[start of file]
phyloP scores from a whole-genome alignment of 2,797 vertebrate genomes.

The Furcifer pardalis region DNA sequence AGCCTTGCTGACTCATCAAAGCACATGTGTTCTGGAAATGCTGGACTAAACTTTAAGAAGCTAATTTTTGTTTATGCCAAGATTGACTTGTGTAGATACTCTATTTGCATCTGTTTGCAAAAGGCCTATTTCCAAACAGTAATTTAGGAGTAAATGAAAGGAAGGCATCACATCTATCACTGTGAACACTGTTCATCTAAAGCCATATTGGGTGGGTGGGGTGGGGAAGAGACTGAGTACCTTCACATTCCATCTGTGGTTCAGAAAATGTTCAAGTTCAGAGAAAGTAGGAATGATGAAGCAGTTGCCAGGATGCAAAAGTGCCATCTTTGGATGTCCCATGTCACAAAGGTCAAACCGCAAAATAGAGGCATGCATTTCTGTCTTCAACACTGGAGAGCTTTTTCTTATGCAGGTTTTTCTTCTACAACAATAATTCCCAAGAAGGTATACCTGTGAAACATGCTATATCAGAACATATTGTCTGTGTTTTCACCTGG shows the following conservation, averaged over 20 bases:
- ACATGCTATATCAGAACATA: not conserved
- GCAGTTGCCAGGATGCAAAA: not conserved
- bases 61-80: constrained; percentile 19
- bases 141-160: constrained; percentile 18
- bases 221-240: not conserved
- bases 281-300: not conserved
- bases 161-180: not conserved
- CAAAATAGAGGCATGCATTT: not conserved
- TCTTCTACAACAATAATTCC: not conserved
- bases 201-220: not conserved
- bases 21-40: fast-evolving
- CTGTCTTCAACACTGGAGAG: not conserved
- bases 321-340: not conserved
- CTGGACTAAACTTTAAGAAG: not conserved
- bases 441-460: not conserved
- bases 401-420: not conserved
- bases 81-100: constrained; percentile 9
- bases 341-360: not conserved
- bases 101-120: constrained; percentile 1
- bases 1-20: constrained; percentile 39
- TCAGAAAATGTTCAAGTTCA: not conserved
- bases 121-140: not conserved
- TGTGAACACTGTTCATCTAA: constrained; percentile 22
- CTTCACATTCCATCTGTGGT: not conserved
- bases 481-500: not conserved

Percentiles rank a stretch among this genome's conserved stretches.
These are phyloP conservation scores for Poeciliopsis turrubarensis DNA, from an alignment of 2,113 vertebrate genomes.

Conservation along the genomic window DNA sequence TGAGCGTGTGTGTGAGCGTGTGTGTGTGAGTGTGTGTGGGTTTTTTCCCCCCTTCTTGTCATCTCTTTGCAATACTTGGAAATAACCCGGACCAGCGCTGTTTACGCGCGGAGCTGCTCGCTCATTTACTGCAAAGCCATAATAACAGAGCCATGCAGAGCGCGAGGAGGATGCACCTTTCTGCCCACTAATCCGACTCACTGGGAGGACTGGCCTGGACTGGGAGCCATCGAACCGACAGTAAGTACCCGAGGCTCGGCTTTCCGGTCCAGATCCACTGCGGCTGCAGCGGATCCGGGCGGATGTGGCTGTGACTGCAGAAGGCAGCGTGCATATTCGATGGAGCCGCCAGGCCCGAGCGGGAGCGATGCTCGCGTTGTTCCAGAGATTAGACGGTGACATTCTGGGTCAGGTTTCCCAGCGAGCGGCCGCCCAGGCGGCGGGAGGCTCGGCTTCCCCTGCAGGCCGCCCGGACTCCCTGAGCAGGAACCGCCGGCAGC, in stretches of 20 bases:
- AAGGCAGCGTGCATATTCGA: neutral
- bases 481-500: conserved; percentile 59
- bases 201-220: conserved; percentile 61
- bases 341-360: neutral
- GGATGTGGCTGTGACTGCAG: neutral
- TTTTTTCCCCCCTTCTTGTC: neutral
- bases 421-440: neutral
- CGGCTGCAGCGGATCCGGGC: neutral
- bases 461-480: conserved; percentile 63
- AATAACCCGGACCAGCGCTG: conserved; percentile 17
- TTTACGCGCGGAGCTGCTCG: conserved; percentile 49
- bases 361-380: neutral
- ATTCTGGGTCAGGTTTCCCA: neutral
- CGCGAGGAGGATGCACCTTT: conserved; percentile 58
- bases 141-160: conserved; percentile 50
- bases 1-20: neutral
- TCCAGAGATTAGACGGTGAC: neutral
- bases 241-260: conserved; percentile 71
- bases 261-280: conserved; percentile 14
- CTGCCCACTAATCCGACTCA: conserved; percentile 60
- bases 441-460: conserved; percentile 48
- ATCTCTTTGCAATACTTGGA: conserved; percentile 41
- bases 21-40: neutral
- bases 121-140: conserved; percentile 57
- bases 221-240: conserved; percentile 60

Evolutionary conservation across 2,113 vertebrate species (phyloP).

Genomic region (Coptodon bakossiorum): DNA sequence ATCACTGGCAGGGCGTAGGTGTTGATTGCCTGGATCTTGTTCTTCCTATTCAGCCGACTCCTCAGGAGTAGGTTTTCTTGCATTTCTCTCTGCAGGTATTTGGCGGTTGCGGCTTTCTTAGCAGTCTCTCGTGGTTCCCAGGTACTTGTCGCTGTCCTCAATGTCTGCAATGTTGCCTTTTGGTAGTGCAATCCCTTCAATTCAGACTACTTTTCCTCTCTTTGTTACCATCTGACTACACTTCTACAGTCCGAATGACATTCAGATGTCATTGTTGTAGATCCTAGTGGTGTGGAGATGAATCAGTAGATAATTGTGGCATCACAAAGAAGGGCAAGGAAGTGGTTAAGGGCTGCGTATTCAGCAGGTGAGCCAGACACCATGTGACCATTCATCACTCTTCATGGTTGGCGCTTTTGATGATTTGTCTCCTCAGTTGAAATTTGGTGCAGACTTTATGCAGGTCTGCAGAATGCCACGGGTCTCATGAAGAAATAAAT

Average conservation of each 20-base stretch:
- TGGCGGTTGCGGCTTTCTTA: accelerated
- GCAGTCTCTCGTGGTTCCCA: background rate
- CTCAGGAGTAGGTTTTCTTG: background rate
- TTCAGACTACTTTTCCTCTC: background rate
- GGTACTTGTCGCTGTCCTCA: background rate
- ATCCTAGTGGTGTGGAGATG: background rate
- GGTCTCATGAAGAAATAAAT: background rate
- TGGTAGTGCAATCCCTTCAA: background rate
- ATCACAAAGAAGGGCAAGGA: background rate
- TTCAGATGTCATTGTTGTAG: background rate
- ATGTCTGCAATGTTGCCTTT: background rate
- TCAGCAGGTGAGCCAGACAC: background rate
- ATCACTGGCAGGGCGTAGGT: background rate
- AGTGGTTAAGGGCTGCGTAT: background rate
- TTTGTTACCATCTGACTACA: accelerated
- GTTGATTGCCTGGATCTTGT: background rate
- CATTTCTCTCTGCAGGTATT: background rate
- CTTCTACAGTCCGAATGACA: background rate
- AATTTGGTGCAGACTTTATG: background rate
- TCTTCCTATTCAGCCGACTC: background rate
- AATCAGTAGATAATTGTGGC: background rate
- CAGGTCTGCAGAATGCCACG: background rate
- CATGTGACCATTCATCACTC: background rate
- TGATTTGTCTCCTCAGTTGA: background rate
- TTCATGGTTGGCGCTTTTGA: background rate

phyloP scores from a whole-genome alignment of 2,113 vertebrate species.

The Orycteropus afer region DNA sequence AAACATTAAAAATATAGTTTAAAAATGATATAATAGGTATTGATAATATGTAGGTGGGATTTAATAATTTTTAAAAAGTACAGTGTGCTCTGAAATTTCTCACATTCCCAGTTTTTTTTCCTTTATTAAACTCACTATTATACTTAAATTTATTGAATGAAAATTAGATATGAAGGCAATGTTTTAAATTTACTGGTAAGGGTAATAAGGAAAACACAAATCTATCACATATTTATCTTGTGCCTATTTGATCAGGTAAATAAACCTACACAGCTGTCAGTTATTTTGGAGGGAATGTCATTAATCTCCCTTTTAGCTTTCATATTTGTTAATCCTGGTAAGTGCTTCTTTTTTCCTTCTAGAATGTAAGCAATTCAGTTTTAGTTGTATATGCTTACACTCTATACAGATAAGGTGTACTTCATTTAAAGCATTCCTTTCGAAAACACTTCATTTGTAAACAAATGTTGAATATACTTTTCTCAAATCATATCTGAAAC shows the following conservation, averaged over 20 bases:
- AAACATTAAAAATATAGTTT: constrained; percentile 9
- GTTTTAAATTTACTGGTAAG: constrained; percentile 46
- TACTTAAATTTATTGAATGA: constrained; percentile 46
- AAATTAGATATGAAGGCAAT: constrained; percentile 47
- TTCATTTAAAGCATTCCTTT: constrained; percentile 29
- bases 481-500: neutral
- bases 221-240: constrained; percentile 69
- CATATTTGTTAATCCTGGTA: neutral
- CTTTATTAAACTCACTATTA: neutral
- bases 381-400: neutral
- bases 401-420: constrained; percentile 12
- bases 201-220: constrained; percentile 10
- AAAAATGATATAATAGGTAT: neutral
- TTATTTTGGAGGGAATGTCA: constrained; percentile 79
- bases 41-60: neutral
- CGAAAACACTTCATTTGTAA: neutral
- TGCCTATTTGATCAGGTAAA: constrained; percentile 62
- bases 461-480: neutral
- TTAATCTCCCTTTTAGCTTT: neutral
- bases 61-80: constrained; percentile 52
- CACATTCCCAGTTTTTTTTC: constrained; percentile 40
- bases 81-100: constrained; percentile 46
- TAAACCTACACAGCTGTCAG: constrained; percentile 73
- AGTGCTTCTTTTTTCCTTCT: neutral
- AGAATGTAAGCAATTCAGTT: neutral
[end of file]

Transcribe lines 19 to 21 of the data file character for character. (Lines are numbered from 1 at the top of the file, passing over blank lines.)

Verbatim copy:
- bases 81-100: constrained; percentile 9
- bases 341-360: not conserved
- bases 101-120: constrained; percentile 1